Prague, 29 January 1999 (RFE/RL) -- The European Bank for Reconstruction and Development (EBRD) is moving ahead with controversial plans to fund construction of two unfinished nuclear reactors in Ukraine.
The EBRD has given provisional approval to a loan worth as much as $190 million for construction of the Khmelnitsky 2 and Rivne 4 nuclear reactors in southern Ukraine. In 1995, Ukraine said it would close Chornobyl only if the two reactors at Khmelnitsky and Rivne, known as K2/R4, were completed to replace the lost capacity at Chornobyl, the site of the world's worst civilian nuclear accident in 1986.
The two reactors are about 80 percent completed, according to Ukraine's nuclear concern, Energoatom. Additional funding from Euratom to cover up to 50 percent of the project's cost hinges on approval of the EBRD loan.
Environmentalists and others, including the Austrian government, as well as one study commissioned then rejected by the EBRD, question whether Ukraine even needs to add to its already operating 11 nuclear power plants. They say Ukraine's economic collapse since the 1991 breakup of the Soviet Union has meant a sharp drop in energy demand that critics of the project contend won't increase above previous peak levels until 2010.
The EBRD official overseeing the loan project, William Franks, told RFE/RL that the EBRD Board of Directors would likely reach a decision on the loan by the end of April.
Some Ukrainian officials are wary of the terms for the EBRD loan. Mikhail Umanets, first deputy minister of energy and chairman of Ukraine's State Department on Nuclear Energy, told the nuclear industry weekly "Nucleonics Week" late last year that completion of K2/R4 under the EBRD's conditions requires about $1.7 billion, while only some $800 million would be required under a Russian alternative.
Umanets said the Russians also are offering much more favorable credit conditions than the EBRD. The London bank requires payback over 12 years, which would jeopardize the profitability of the new units, he said. Russia will accept repayment in Ukrainian goods or from a joint venture allowing Russia to share in profit from the reactors' operation.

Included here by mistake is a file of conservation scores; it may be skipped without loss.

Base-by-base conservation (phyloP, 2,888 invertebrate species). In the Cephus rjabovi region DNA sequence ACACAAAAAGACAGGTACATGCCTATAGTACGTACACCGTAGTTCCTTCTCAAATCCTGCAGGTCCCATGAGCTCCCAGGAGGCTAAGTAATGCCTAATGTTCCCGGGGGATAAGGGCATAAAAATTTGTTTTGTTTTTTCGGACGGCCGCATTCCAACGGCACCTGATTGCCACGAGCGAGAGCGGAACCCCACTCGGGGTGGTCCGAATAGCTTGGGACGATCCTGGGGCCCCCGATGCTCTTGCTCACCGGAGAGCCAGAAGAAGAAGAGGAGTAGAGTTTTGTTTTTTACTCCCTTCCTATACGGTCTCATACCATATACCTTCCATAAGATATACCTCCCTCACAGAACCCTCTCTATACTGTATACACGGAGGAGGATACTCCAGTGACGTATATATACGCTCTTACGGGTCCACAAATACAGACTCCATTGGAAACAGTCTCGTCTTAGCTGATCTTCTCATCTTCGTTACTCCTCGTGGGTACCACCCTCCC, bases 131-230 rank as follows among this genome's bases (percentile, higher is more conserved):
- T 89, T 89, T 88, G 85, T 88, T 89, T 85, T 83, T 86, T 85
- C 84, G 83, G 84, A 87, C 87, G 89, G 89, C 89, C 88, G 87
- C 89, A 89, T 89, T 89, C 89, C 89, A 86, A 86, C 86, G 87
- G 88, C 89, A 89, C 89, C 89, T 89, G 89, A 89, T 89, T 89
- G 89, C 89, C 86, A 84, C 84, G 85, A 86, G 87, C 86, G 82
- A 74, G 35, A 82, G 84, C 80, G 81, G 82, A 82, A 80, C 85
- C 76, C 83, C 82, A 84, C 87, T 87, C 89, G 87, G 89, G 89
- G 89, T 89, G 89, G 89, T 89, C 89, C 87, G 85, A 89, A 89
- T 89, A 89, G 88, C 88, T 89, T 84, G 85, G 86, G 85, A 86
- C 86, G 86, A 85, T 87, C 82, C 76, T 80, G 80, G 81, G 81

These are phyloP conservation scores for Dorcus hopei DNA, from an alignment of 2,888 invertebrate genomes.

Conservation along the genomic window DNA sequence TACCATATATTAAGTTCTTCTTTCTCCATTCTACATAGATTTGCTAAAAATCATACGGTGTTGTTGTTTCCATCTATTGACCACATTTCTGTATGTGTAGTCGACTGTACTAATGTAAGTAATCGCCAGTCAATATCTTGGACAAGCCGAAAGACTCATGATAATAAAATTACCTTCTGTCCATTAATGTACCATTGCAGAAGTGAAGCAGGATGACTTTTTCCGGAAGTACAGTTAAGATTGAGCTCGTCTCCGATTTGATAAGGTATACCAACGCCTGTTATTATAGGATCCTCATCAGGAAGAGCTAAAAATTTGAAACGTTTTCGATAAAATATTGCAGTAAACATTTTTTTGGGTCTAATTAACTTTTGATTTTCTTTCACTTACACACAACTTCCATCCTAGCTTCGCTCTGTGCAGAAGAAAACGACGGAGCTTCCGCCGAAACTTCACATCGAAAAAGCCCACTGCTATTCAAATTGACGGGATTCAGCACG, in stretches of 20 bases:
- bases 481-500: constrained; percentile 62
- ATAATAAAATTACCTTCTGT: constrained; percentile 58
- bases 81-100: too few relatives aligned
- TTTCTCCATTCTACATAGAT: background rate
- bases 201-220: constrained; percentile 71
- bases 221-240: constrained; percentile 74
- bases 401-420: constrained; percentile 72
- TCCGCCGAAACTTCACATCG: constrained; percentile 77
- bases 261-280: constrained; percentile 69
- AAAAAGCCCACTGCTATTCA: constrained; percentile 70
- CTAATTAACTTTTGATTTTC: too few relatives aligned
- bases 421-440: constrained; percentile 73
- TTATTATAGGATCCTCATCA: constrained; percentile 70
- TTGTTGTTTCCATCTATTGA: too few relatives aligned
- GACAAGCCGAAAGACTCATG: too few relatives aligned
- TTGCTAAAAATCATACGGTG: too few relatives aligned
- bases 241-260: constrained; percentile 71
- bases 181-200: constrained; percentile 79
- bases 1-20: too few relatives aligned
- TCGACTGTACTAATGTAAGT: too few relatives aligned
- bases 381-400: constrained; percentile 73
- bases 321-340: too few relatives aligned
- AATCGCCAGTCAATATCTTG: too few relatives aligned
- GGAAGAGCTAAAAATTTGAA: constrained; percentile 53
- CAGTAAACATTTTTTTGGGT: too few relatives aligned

The deputy minister of Russia's Minatom, Bulat Nigmattulin, told RFE/RL that unlike EBRD aid, Russian assistance would not include what he called costly obligations to the Western nuclear industry.
"We are offering or will offer Ukraine credit (and) the EBRD has its plan. What is Russian, or EBRD credit? ... EBRD credit means it also offering equipment by Framatome, Siemens; they don't simply give Ukraine money."
For loan approval, the EBRD requires each project meet four conditions: be financially viable, satisfy environmental and public consultation requirements, satisfy Western nuclear safety principles, and be part of a least-cost option. But some experts question whether the project satisfies these conditions.
Steve Thomas is a professor at Sussex University in England. In 1996, he took part in a study commissioned by the EBRD to analyze whether financing K2/R4 met the bank's "least cost" criteria. He tells RFE/RL what the study found:
"It became very clear that the case for completing the reactors was much weaker than had been suspected. One very strong element was that there didn't seem any reason to replace Chornobyl. Electricity demand had fallen so steeply after the fall of the Soviet Union, that Ukraine had twice the generating capacity to meet peak demand. A big problem that Ukraine electricity had was that it had no money, basically because most consumers in Ukraine do not pay their bills in cash."